BF Garage: One Year in the 1M – The Last Analog M Car?

The process of pining for and then purchasing the 1M has been well documented on these pages. For me it was a very personal undertaking that was over three decades in the making, beginning with memories of my dad ‘s 2002. That was the time when BMW represented thinking differently about driving. Owning a car with a roundel was an experience that wasn ‘t about status but about defining you as a certain kind of automotive enthusiast. And ever since I could buy crappy used BMWs I ‘ve been searching for that magic answer for myself— a modern day version of that car.

After 6,500 miles in a 1M I ‘m not sure I ‘ve found it. The truth is that the 1M isn ‘t a successor to the 2002 or even the E30 M3. It ‘s very much its own car within the current M range and the annals of BMW. A torque monster with a short wheelbase and a propensity to oversteer like a drift car. Yet a year and a bunch of miles have proven speed doesn’t make it crucially different than any other M car for sale. Yes it gets out of its own way with authority. 0-60 times have been clocked in the low 4s by some. But thank God it doesn ‘t end there.

I ‘ve been thinking a lot about this over the past few months. Having spent plenty of time behind the current M3, M5 and M6, the 1M feels totally different. Yet those cars are quantifiably more “M ” with bespoke parts making up as much as 80% of the car. The 1M clocks in well under that with a “series ” derived engine and transmission and lacking all the electronic goodies of a modern M badged car. Yet those 6,500 miles have taught me that none of that matters. The 1M has a soul that is analog where most other modern performance cars are digital.

There are no electronic dampers or multi-stage launch controls. This is a car that relies on the driver for ultimate speed. And if you get it wrong you give it another go. Driving the 1M fast is a learning process as rewarding as anything I ‘ve ever experienced in a car.

Typically the reward zone on a modern M car doesn ‘t start until you ‘re near the limit or triple digits. It ‘s not a bad thing but just a reality with cars as incredibly competent and digitally enhanced. The 1M, like the E30 or even the E36 M3s, doesn ‘t need outright speed to reward the driver. Commuting or running a quick errand is as grin inducing as it is in a MINI.

BimmerFile BMW 1M

One year and a bunch miles have produced zero faults and zero rattles. So no downsides then? Well the fuel tank is clearly made for chassis that wasn ‘t meant to average 15 mpg in the city. Yes I ‘ve got a lead foot and the massaged N54 isn ‘t the most efficient six cylinder mill out there. The other issue (of sorts) was having to add a half quart of oil at around 5,500 miles.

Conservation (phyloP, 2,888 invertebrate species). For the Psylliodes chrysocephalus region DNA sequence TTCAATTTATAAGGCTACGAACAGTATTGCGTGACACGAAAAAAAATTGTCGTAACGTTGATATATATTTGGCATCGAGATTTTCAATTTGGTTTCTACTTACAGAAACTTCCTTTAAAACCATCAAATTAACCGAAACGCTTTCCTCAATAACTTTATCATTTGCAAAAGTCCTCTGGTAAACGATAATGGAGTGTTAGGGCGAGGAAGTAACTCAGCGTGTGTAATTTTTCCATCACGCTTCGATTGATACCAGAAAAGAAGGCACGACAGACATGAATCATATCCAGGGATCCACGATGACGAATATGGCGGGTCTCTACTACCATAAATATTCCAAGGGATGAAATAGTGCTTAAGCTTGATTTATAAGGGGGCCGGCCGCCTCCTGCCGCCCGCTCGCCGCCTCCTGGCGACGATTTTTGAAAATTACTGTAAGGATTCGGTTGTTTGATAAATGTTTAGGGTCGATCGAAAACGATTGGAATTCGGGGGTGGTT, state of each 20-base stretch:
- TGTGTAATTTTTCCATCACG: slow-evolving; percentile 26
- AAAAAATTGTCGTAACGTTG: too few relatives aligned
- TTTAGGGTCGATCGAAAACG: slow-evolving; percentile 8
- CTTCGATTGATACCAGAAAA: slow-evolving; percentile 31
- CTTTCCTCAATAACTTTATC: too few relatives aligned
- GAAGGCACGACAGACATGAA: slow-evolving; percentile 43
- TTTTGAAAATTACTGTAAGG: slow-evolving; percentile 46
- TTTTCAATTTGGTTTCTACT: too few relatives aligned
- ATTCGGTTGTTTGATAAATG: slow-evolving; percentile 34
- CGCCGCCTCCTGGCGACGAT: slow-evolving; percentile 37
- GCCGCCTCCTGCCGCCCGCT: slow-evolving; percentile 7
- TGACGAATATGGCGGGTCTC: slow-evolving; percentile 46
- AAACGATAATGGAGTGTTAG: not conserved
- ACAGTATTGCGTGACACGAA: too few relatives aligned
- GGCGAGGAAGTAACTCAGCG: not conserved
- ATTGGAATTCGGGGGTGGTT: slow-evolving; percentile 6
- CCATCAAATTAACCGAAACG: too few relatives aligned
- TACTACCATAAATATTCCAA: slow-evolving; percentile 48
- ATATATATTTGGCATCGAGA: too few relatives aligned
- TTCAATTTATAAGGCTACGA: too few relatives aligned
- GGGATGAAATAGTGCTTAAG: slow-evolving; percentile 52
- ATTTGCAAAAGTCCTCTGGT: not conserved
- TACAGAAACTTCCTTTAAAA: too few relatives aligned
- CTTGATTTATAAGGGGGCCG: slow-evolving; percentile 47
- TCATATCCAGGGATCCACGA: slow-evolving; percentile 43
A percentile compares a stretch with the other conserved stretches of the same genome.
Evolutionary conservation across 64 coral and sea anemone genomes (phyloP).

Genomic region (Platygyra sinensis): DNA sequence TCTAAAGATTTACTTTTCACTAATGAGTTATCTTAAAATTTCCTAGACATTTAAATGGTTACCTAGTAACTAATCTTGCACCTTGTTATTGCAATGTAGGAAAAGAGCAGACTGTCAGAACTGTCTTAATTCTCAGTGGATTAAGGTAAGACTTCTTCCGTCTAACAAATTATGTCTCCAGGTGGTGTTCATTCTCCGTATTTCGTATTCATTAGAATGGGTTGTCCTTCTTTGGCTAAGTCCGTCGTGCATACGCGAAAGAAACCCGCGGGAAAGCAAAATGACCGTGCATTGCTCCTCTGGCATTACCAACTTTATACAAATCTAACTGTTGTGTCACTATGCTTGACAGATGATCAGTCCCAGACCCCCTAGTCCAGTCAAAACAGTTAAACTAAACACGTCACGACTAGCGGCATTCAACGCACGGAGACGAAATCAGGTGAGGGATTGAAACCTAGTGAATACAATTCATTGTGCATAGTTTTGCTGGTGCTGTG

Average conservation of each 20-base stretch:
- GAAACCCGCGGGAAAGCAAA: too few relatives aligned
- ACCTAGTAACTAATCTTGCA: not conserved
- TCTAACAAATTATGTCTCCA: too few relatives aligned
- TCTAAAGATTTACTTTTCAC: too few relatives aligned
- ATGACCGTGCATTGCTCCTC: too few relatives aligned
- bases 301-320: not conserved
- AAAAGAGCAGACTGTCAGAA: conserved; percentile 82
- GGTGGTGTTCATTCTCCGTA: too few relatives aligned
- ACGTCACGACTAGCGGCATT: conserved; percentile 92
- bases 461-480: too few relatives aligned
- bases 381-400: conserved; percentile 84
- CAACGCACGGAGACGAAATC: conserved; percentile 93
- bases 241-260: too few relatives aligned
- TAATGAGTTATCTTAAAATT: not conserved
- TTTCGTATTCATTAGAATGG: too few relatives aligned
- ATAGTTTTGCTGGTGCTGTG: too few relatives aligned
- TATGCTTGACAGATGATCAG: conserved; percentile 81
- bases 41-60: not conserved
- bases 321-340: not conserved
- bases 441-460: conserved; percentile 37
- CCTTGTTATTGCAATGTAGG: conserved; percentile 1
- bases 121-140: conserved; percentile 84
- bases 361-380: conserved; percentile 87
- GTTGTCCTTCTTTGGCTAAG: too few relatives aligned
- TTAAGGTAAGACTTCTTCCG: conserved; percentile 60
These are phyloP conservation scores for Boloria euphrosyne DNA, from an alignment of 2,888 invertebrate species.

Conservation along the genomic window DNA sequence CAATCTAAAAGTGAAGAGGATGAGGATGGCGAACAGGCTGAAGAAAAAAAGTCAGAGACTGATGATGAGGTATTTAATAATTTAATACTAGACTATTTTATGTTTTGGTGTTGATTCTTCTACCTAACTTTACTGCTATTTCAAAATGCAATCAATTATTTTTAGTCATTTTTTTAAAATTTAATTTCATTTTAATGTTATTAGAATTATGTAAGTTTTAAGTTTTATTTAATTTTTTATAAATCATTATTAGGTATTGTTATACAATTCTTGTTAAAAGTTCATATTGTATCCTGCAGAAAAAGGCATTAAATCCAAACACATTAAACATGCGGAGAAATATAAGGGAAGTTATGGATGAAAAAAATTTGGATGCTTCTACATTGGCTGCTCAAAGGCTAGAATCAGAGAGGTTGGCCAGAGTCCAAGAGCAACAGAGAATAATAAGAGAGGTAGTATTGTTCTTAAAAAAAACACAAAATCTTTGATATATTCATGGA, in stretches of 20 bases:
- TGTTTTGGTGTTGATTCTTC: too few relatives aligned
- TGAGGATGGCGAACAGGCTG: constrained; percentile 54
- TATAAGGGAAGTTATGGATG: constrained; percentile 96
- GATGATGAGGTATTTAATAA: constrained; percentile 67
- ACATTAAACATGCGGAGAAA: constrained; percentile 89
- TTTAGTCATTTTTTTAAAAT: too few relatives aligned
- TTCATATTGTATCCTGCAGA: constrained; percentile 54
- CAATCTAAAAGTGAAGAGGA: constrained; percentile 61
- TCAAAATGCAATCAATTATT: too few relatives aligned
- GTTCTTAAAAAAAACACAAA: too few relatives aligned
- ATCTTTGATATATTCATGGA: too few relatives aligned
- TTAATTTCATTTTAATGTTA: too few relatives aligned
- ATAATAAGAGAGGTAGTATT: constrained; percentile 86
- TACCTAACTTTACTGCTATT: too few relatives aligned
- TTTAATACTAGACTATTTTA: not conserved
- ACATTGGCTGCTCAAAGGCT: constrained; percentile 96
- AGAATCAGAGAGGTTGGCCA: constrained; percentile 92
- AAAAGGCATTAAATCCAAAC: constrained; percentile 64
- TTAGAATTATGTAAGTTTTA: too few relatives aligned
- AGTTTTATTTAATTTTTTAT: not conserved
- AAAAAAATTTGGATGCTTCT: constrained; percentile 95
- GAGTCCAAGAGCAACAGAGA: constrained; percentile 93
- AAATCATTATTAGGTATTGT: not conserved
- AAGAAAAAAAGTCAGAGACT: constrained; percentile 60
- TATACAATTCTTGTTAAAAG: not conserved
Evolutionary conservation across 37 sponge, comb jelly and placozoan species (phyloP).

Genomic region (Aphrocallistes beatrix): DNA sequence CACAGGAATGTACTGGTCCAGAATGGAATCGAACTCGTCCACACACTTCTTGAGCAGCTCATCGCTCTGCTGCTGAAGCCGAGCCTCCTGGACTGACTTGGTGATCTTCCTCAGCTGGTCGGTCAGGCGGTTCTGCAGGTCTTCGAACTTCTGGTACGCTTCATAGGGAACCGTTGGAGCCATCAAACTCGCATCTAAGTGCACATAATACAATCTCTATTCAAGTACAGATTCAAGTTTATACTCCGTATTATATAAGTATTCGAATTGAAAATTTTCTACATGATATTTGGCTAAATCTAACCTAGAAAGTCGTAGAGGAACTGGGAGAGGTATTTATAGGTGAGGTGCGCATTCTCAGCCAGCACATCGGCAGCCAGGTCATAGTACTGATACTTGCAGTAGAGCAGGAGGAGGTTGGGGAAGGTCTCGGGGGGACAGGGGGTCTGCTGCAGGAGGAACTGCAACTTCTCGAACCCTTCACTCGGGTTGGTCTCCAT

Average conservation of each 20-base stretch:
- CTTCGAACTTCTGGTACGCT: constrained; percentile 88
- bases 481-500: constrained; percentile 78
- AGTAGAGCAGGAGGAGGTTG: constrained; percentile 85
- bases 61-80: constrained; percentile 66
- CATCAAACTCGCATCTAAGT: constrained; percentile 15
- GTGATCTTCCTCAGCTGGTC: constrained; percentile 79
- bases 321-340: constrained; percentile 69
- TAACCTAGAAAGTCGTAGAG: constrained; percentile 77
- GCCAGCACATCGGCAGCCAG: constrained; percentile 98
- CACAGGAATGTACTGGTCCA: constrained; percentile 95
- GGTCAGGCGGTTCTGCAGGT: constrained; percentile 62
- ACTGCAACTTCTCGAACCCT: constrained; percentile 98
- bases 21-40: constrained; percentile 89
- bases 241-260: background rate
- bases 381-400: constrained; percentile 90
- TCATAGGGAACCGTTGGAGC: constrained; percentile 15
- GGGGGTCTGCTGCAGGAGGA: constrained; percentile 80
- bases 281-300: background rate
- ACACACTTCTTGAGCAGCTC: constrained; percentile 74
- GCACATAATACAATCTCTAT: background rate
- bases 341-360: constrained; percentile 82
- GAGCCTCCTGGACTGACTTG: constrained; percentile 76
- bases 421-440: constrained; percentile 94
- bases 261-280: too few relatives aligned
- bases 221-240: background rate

Other than that the biggest complaint I continue to have is a seating position that is about 3/4 of an inch too high for my 6 ‘2 ” frame. This isn ‘t an issue with the standard manual seats but as someone who loaded their 1M, I had no choice when it came to electronic controls. Note to BMW, M products attract your biggest fans and these people are particular. Let them order what they want. They will pay for it, trust me.

Speaking of paying for it, as much as I love my Alpine White 1M I still hold that BMW missed a lucrative market by not offering BMW Individual colors on the 1M. If I had a choice, I would have happily (maybe foolishly) ponied up for Laguna Seca Blue.

Tire wear is shockingly not as bad as I expected given my continued addiction to opposite lock. Similar brakes are looking good. Yet my 1M is still a track virgin. One of the benefits of running BimmerFile and MotoringFile are plenty of track days in cars that aren ‘t mine. So I ‘m going to let my 1M sit out as long as I can before melting tires and brakes at the track. But rest assured, it will be at a track before long.

Values of 1Ms are finally starting to dip slightly. A quick look at the classified show prices of cars with 5-10k getting closer to the original MSRP. From my quick research I ‘m seeing cars anywhere from 53k to 60k with miles as high as 10,000. That ‘s a healthy change from 8-10 months ago when those cars where going for 70-75k in the hottest markets.